Prime rib is a classic holiday recipe and one of the most popular roast beef preparations in the culinary arts. Prime rib is a roast cut from the beef rib primal cut, traditionally (but not exclusively) with the rib bones still attached.
The perfect prime rib is juicy, medium rare and has a flavorful, brown crust on the outside. Also, when you slice it, you don't want to see very much gray meat near the edges.
Ideally, you'll see just lovely pink meat all the way across. Below we'll offer four different methods for cooking a perfect prime rib roast.
It's natural to be a bit intimidated by a big piece of meat. After all, it's expensive, and the holidays are already stressful. But fortunately, the procedure for roasting a perfect prime rib is actually pretty simple.
Boneless or Bone-in Prime Rib?
You can roast a prime rib with the rib bones still attached or you can have your butcher remove the ribs. Note that if you do this, he's going to weigh the roast first and then take the ribs off. In other words, you're paying for the ribs either way. So be sure to take them home with you as they are great for making stock or sauce.
Any of the techniques below will work for either a bone-in or boneless prime rib.
In each case, you're going to need a digital probe thermometer that lets you set a temperature alert. You'll also need a large roasting pan with a rack and some cooking twine for tying up the roast. Although you could certainly just ask your butcher to tie it for you.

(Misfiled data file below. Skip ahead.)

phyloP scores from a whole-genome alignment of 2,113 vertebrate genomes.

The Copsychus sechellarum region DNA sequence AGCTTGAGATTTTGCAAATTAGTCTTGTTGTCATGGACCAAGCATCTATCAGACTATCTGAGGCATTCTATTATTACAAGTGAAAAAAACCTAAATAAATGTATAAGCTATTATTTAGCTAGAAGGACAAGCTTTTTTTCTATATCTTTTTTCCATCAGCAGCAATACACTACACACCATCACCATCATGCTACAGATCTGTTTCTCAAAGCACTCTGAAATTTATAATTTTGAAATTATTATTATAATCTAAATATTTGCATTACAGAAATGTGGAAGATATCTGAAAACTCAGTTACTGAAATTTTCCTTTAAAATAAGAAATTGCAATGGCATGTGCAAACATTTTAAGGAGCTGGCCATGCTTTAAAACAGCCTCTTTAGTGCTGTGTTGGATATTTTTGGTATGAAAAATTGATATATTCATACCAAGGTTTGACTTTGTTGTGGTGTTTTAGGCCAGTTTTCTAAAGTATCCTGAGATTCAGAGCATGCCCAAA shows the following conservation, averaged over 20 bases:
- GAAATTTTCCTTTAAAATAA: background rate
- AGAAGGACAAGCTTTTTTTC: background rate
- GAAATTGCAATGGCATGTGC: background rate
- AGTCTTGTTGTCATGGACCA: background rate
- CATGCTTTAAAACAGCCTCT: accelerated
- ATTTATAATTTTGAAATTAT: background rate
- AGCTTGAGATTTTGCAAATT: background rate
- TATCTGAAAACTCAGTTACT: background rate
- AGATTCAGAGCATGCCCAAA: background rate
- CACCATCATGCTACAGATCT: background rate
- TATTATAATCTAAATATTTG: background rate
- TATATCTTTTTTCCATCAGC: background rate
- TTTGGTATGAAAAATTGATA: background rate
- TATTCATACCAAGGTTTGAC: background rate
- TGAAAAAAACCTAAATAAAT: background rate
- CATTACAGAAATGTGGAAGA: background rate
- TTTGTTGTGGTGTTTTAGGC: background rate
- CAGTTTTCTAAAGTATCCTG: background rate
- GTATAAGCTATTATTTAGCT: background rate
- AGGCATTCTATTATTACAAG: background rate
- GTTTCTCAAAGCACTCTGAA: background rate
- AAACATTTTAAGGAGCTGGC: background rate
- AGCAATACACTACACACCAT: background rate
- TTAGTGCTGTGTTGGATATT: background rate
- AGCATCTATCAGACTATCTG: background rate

If you're roasting a bone-in prime rib, the rib bones can function serve as a natural roasting rack, and by that I mean they create a space under the roast for hot air to circulate.
But if you've got a pan with a rack, you might as well use the rack. It'll create even more airspace and help the roast cook more evenly.
Here are four variations on how to roast a prime rib:
Four Prime Rib Recipes
- Probably the most typical way of roasting a prime rib, and the best method for larger (i.e. 11 pounds and up). We start the roast at 450 F, then lower it to 325 F to finish cooking: The Traditional Prime Rib.
- With this method, we first brown the prime rib on the stovetop before cooking it in the oven at a low temperature: The Slow-Roast Prime Rib.
- A variation on the slow roast method in which we slow roast the rib, let it rest, and then stick it back in the oven at a high temperature immediately before serving: The Sear-Last Prime Rib
- This method is best for smaller roasts (up to 8 pounds). It uses a little bit of math to calculate the roasting time, but it's really simple: The Closed-Oven Prime Rib.